He has started the 2010 season in grand style winning the Grand Prix Special at Swolle Stallion Show in Holland and then he qualified for the National Championships most years at Grand Prix where he has always been in the top 12. Springsteen is now training Jennie’s grand-daughter in the finer points of Junior dressage and are Longlisted for the Junior European Dressage Championships.

This horse has an extraordinary temperament and lovely manners both in and out of the stable. He has passed these qualities onto his stock and all reports from delighted owners remark how easy and straightforward Springsteen stock are.

Catherston Springsteen is also a very bold and careful jumper and he has pased this quality onto his progeny who are alrady winning in Horse Trials and Showjumping classes. A kind and sensible nature with paces and jumping abiility all rolled into one -he must be the stallion to help breeders breed their ‘dream horse’.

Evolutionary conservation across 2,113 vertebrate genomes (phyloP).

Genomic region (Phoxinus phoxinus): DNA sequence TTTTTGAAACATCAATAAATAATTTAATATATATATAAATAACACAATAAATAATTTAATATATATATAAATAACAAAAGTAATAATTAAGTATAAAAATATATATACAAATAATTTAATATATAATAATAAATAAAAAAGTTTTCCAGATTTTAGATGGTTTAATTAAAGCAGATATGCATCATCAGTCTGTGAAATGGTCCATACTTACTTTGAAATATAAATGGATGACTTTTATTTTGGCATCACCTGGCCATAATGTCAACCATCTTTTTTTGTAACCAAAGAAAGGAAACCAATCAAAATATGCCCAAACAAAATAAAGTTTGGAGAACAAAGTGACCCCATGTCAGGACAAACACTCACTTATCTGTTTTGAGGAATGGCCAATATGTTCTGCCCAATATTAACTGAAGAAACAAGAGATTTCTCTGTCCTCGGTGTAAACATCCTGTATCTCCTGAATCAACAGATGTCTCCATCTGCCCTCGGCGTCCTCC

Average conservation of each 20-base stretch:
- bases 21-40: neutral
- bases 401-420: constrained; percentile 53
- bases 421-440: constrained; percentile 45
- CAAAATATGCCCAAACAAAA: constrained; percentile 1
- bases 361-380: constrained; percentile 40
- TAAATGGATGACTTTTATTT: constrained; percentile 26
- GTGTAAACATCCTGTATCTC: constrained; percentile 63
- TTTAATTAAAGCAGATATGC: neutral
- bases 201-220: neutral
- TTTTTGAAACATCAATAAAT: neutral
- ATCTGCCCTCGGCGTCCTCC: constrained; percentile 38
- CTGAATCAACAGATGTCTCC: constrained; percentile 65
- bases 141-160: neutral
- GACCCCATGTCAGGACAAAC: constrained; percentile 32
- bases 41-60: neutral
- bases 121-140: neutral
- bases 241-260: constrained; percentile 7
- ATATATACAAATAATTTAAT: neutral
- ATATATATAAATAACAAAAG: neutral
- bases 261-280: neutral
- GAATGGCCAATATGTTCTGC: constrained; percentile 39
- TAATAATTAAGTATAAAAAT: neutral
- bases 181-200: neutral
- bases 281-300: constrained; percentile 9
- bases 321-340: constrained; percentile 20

Blackwater Equestrian almost done

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The news of one of the most prestigious livery yards setting up in Romsey, Hampshire is no longer village talk. Blackwater Equestrian has created a unique high specification yard including Olympic size floodlit area, stunning indoor barn, lit walk ways and industry competition professionals onsite: event rider Lucienne Elms , and Jump rider Remy Ellis will both be resident on with their owners, and horses.

Looking forward to their launch in December Blackwater will be holding regular clinics, and 2015 the cross county schooling field shall be built.

Training the young event horse